- Barnabas T. Bullion: Owner.
- G. Willikers: Foreman.
- Costas A. Lott: Manager of the BT Bullion Company Store.
- Liddy Stockley: A proprietess.
In the original backstory for Phantom Manor by Jeff Burke and Craig Fleming, the Big Thunder Mining Company was founded by Henry Ravenswood and his brother Arthur Ravenswood. Of the two, Arthur was a level-headed businessman where-as Henry was much more foolish with their hard-earned money.
In 1860, Henry and Martha Ravenswood both died leaving Arthur to run the company on his own. During this time he gained financial help from one Marie-Thérèse de Bourbon, a wealthy family-friend from San Francisco. Arthur became a sickly recluse and ultimately succumbed to illness in 1867.
Big Thunder Mountain/Discovery Bay
There was a proposed backstory for Big Thunder Mountain by Tony Baxter which would have tied into a proposed steampunk park known as Discovery Bay. As described by the Spring issue of Disney News from 1992:
"The highly imaginative tale includes the legend of a young inventor, named Jason Chandler, who lived in a town called International Village during the peak gold rush years in the Big Thunder region - circa 1849. According to the chronicles, "...the young inventor devised a drilling machine with the capability of boring into the very heart of Big Thunder Mountain. There, the veins of gold ran so deep, it was rumored they could produce a mother lode that would bring a man enough wealth to last a hundred lifetimes and more.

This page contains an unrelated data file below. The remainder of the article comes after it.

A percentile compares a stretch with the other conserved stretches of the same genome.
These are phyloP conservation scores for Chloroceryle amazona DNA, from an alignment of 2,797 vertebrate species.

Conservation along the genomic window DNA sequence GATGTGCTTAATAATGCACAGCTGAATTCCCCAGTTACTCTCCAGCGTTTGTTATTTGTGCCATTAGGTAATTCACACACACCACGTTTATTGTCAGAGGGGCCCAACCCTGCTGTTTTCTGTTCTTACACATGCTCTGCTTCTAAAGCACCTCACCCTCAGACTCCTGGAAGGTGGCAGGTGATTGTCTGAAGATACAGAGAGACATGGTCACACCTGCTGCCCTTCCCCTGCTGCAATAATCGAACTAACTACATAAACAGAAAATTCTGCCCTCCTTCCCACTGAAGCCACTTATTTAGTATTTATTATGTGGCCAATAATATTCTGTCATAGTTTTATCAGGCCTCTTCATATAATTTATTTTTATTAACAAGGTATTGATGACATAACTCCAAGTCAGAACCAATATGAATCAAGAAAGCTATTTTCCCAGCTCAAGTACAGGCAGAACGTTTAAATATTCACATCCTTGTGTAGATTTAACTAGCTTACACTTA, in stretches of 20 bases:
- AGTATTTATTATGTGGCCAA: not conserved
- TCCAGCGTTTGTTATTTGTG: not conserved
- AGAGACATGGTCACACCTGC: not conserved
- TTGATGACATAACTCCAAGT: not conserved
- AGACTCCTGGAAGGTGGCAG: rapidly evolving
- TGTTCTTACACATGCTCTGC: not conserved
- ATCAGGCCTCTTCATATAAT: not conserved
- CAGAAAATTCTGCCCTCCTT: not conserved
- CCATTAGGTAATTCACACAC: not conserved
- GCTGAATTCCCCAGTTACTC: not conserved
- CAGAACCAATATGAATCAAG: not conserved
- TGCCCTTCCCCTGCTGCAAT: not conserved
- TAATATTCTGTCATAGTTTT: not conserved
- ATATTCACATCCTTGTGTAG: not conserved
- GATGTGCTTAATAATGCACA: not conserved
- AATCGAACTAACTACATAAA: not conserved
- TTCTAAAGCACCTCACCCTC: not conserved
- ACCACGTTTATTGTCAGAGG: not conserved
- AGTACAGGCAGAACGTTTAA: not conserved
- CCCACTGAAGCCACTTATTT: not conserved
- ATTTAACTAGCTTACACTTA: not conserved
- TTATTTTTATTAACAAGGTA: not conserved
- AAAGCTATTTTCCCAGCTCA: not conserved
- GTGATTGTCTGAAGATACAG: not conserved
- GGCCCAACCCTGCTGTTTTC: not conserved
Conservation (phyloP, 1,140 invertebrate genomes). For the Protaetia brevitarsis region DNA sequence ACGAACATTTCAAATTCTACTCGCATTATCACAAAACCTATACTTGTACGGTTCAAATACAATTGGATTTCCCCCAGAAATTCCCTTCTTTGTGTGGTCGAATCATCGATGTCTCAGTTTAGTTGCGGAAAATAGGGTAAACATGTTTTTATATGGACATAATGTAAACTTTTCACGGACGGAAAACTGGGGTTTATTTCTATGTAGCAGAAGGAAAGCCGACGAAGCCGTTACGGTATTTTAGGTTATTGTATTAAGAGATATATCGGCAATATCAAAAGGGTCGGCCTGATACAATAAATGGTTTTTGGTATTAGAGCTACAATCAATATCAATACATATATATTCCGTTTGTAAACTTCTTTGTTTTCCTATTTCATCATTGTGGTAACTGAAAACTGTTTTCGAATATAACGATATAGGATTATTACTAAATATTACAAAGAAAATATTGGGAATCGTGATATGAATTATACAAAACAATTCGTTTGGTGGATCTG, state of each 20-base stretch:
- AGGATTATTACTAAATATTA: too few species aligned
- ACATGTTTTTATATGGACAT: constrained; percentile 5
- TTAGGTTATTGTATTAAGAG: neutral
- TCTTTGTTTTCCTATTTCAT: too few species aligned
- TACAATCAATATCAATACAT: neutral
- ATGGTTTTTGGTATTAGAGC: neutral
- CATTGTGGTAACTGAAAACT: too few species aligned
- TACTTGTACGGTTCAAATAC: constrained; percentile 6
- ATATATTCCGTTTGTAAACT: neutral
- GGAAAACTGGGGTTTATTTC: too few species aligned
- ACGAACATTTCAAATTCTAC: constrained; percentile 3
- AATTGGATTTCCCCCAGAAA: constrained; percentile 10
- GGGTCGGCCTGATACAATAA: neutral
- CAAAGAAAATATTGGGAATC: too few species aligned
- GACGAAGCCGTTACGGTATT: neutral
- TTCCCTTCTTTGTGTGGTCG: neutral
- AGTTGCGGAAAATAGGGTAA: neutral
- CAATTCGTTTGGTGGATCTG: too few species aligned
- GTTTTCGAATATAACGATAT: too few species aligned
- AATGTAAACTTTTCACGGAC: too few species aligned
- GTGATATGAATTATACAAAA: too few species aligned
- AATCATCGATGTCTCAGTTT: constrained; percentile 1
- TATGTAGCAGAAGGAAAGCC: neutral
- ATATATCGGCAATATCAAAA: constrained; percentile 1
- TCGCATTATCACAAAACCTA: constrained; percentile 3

But a cave-in occurred on Big Thunder, burying 26 miners alive. They would have drawn their last breath then and there, had it not been for the inventor and his laughable drilling machine. He burrowed down into the Earth’s core, rescuing the miners from certain death. It should have been a moment of joy and celebration, but as the men scrambled to the arms of safety, a massive earthquake shook the ground and a cavernous maw opened up, swallowing the inventor and his machine whole.
The miners, as well as the citizens of the village, struggled day and night against the mountain, trying to dig the young man from his living tomb. But they never saw him, or another nugget of gold, again. Big Thunder had taken its vengeance not only on the miners, but on their wealth as well. The mountain had gone bust, and it became just a matter of time before only ghosts resided there."The Discovery Bay backstory would have elaborated that Jason and the miners escaped in secret with a heaping amount of gold which they used to found a scientific-outpost in California known as Discovery Bay.
In the Marvel comic series based on Big Thunder Mountain, the story of Big Thunder is set in 1878 in the settlement of Rainbow Ridge where Barnabas T. Bullion is desperately trying to keep his mines afloat. All the while he is being manipulated by his foreman George Willikers to cheapskate his employees into dangerous conditions.
Ultimately Barnabas abandons the mine at the requests of his daughter Abigail Bullion after she learned how inhumane the mines were thanks to a band of kindly outlaws including an inventor named Jason Chandler who became a love-interest of hers.
- It is possible that in the 1880s the remains of the company were absorbed by Barnabus T. Bullion to create the new Big Thunder Mining Co.
- Barnabus T. Bullion is visually based on imagineer Tony Baxter who was the mind behind both Phantom Manor and Big Thunder Mountain.Henry's quote regarding Big Thunder Mining Co.'s gratitude for nature's wonders is an allusion to the "Mine train through nature's wonderland" which pre-dated the original incarnation of Big Thunder Mountain attraction.